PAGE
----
How does a bright cap work?


I removed the bright cap on my 1974 Marshall 50 watt JMP. It makes the amp volume very usable all the way from 0 - 10 and sounds smoother. I understand that varying the value of the bright cap will change how much of that 'bark' is added to the sound. So, what exactly is going on? Is it bleeding low end out of the circuit while boosting high end? With the bright cap in, this amp would go into overdrive very quickly. May be cool to make the cap switchable but is there a way to know what value would sound good? Is it just trial and error? Also, would different types of caps change the tone when used as a bright cap?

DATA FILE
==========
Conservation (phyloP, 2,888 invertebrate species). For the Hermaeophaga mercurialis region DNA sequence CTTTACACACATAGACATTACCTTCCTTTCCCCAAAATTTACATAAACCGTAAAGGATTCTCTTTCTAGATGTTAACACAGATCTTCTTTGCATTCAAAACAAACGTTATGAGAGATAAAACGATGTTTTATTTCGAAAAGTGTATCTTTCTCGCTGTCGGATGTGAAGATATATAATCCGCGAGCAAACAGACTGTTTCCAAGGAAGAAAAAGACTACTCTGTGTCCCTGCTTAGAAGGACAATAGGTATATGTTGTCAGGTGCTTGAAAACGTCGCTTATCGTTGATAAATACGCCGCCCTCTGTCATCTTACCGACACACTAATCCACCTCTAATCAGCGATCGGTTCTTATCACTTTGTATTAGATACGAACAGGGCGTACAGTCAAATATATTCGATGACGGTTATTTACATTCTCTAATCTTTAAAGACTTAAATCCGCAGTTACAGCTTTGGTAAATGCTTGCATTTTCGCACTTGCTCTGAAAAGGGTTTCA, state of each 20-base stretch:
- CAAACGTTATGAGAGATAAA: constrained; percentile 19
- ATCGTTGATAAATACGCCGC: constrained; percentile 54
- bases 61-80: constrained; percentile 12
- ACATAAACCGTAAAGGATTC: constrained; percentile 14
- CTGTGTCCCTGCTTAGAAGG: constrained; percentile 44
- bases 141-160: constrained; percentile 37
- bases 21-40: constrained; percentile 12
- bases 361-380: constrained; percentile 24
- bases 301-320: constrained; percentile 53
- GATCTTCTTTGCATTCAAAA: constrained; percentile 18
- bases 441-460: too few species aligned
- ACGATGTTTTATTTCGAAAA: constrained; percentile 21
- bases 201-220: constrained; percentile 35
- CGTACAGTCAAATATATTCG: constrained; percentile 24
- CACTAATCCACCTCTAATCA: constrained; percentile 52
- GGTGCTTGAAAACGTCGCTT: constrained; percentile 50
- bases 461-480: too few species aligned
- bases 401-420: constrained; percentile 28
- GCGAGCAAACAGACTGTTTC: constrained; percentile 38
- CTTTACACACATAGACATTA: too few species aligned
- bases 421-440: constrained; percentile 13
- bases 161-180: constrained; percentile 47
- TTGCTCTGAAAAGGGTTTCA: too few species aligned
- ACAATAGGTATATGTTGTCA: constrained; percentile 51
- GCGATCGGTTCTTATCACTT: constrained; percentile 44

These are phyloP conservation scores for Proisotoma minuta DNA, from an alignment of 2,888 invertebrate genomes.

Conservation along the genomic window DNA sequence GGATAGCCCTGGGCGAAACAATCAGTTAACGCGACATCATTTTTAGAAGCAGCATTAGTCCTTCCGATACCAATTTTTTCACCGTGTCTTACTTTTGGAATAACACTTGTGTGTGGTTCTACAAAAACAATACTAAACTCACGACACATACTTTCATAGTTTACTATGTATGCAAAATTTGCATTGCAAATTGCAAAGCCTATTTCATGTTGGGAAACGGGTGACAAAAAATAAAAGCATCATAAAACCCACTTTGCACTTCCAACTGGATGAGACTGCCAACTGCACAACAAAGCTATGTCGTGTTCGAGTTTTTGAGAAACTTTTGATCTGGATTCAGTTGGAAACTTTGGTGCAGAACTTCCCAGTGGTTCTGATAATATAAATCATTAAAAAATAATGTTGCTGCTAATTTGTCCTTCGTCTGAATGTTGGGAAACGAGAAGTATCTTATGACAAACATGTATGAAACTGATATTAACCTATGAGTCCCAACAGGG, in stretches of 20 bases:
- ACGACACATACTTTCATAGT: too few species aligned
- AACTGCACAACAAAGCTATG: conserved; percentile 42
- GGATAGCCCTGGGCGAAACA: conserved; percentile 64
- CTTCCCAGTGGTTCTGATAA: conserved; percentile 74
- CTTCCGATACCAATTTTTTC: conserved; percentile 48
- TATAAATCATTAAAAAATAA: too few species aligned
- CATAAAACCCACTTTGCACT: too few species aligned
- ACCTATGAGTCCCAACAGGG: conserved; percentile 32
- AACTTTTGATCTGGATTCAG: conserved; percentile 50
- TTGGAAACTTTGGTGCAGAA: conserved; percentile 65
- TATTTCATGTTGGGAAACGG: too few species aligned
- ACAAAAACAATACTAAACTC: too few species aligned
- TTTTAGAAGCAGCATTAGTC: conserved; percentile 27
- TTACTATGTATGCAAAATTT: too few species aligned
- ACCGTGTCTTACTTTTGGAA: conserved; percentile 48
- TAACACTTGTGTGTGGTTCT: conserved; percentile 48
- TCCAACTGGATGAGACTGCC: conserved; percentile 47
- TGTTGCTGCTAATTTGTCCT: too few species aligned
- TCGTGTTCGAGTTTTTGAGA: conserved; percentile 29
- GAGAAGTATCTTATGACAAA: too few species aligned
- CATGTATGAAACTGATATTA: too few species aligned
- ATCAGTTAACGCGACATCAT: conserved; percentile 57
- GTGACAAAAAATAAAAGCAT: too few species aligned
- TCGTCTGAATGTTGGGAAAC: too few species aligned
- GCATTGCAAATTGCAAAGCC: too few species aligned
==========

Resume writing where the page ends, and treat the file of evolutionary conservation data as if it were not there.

a bright cap is a high pass filter.It simply allows more high frequencies to pass.Playing at home is fine but you may like it back playing in a band mix,or not.Depends.
A common value for a bright cap is 120pf.Higher values will be brighter up to a point and then the boost the volume and go the other way;that is,they pass less highs and add mids and allow wider lows to come through.However,with any bright cap as you turn the volume past about 6 or 7 the effect lessens to almost nothing.It only works with the volume up to that point and doesn't work any more.
Marshall also used a treble peaking circuit that consists of a cap and a resistor in series with the input.Some guys remove those too and use a 68k resistor in it's place.Experiment until you get what you want to hear.

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